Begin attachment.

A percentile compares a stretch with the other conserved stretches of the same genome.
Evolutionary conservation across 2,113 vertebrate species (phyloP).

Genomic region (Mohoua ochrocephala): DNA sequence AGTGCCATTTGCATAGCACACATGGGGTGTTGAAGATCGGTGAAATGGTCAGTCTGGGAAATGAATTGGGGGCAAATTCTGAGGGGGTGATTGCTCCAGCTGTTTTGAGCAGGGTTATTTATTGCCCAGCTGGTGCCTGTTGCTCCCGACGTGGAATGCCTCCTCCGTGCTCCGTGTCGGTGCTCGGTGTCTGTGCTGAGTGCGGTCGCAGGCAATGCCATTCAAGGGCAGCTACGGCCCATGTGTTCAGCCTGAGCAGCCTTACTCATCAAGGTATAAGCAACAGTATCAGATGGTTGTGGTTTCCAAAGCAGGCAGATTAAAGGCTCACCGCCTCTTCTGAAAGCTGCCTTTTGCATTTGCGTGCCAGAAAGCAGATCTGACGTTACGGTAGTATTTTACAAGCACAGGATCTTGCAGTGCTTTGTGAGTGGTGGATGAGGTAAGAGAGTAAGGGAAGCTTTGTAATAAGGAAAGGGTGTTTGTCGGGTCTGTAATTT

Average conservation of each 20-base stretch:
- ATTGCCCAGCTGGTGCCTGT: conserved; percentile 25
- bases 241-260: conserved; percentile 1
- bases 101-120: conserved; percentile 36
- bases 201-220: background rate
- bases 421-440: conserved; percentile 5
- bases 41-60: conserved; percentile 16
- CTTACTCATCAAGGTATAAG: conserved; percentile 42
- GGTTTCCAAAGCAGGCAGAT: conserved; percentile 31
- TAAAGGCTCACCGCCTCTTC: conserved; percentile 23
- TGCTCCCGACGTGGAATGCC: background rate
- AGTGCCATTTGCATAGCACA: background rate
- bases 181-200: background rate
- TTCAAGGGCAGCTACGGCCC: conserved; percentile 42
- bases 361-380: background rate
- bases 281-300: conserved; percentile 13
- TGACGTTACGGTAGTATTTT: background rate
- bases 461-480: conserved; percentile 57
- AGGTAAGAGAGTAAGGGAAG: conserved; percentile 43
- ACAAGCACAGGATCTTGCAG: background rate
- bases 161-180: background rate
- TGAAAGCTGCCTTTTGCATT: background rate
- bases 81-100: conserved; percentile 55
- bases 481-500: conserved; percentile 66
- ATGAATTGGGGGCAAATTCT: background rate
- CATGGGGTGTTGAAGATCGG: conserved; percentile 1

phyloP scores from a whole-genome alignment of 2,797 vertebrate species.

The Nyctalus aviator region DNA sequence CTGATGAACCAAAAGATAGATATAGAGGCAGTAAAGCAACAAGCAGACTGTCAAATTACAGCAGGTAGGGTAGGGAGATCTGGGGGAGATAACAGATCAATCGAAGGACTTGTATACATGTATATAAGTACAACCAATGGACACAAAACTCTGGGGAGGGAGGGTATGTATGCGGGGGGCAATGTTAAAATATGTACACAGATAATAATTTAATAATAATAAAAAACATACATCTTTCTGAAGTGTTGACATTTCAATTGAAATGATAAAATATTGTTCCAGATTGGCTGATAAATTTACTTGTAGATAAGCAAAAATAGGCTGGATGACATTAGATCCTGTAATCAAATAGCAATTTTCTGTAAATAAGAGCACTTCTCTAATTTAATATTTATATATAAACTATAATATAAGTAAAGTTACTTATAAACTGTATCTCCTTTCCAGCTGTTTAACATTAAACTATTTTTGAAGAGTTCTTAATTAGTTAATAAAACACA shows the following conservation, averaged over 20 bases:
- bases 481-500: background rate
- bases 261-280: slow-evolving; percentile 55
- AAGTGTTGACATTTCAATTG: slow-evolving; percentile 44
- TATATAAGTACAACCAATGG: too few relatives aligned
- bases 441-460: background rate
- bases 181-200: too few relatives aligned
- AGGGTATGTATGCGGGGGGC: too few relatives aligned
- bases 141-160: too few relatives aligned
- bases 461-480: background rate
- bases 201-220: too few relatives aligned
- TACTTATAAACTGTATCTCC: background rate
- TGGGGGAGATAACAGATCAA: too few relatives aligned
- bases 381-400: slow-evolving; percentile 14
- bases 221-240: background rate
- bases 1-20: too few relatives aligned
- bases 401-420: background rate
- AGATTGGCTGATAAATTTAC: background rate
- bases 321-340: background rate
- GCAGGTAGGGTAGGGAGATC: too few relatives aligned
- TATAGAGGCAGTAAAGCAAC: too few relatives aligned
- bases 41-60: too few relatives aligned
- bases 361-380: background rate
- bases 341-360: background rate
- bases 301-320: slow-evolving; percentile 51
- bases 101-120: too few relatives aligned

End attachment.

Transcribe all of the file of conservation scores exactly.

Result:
A percentile compares a stretch with the other conserved stretches of the same genome.
Evolutionary conservation across 2,113 vertebrate species (phyloP).

Genomic region (Mohoua ochrocephala): DNA sequence AGTGCCATTTGCATAGCACACATGGGGTGTTGAAGATCGGTGAAATGGTCAGTCTGGGAAATGAATTGGGGGCAAATTCTGAGGGGGTGATTGCTCCAGCTGTTTTGAGCAGGGTTATTTATTGCCCAGCTGGTGCCTGTTGCTCCCGACGTGGAATGCCTCCTCCGTGCTCCGTGTCGGTGCTCGGTGTCTGTGCTGAGTGCGGTCGCAGGCAATGCCATTCAAGGGCAGCTACGGCCCATGTGTTCAGCCTGAGCAGCCTTACTCATCAAGGTATAAGCAACAGTATCAGATGGTTGTGGTTTCCAAAGCAGGCAGATTAAAGGCTCACCGCCTCTTCTGAAAGCTGCCTTTTGCATTTGCGTGCCAGAAAGCAGATCTGACGTTACGGTAGTATTTTACAAGCACAGGATCTTGCAGTGCTTTGTGAGTGGTGGATGAGGTAAGAGAGTAAGGGAAGCTTTGTAATAAGGAAAGGGTGTTTGTCGGGTCTGTAATTT

Average conservation of each 20-base stretch:
- ATTGCCCAGCTGGTGCCTGT: conserved; percentile 25
- bases 241-260: conserved; percentile 1
- bases 101-120: conserved; percentile 36
- bases 201-220: background rate
- bases 421-440: conserved; percentile 5
- bases 41-60: conserved; percentile 16
- CTTACTCATCAAGGTATAAG: conserved; percentile 42
- GGTTTCCAAAGCAGGCAGAT: conserved; percentile 31
- TAAAGGCTCACCGCCTCTTC: conserved; percentile 23
- TGCTCCCGACGTGGAATGCC: background rate
- AGTGCCATTTGCATAGCACA: background rate
- bases 181-200: background rate
- TTCAAGGGCAGCTACGGCCC: conserved; percentile 42
- bases 361-380: background rate
- bases 281-300: conserved; percentile 13
- TGACGTTACGGTAGTATTTT: background rate
- bases 461-480: conserved; percentile 57
- AGGTAAGAGAGTAAGGGAAG: conserved; percentile 43
- ACAAGCACAGGATCTTGCAG: background rate
- bases 161-180: background rate
- TGAAAGCTGCCTTTTGCATT: background rate
- bases 81-100: conserved; percentile 55
- bases 481-500: conserved; percentile 66
- ATGAATTGGGGGCAAATTCT: background rate
- CATGGGGTGTTGAAGATCGG: conserved; percentile 1

phyloP scores from a whole-genome alignment of 2,797 vertebrate species.

The Nyctalus aviator region DNA sequence CTGATGAACCAAAAGATAGATATAGAGGCAGTAAAGCAACAAGCAGACTGTCAAATTACAGCAGGTAGGGTAGGGAGATCTGGGGGAGATAACAGATCAATCGAAGGACTTGTATACATGTATATAAGTACAACCAATGGACACAAAACTCTGGGGAGGGAGGGTATGTATGCGGGGGGCAATGTTAAAATATGTACACAGATAATAATTTAATAATAATAAAAAACATACATCTTTCTGAAGTGTTGACATTTCAATTGAAATGATAAAATATTGTTCCAGATTGGCTGATAAATTTACTTGTAGATAAGCAAAAATAGGCTGGATGACATTAGATCCTGTAATCAAATAGCAATTTTCTGTAAATAAGAGCACTTCTCTAATTTAATATTTATATATAAACTATAATATAAGTAAAGTTACTTATAAACTGTATCTCCTTTCCAGCTGTTTAACATTAAACTATTTTTGAAGAGTTCTTAATTAGTTAATAAAACACA shows the following conservation, averaged over 20 bases:
- bases 481-500: background rate
- bases 261-280: slow-evolving; percentile 55
- AAGTGTTGACATTTCAATTG: slow-evolving; percentile 44
- TATATAAGTACAACCAATGG: too few relatives aligned
- bases 441-460: background rate
- bases 181-200: too few relatives aligned
- AGGGTATGTATGCGGGGGGC: too few relatives aligned
- bases 141-160: too few relatives aligned
- bases 461-480: background rate
- bases 201-220: too few relatives aligned
- TACTTATAAACTGTATCTCC: background rate
- TGGGGGAGATAACAGATCAA: too few relatives aligned
- bases 381-400: slow-evolving; percentile 14
- bases 221-240: background rate
- bases 1-20: too few relatives aligned
- bases 401-420: background rate
- AGATTGGCTGATAAATTTAC: background rate
- bases 321-340: background rate
- GCAGGTAGGGTAGGGAGATC: too few relatives aligned
- TATAGAGGCAGTAAAGCAAC: too few relatives aligned
- bases 41-60: too few relatives aligned
- bases 361-380: background rate
- bases 341-360: background rate
- bases 301-320: slow-evolving; percentile 51
- bases 101-120: too few relatives aligned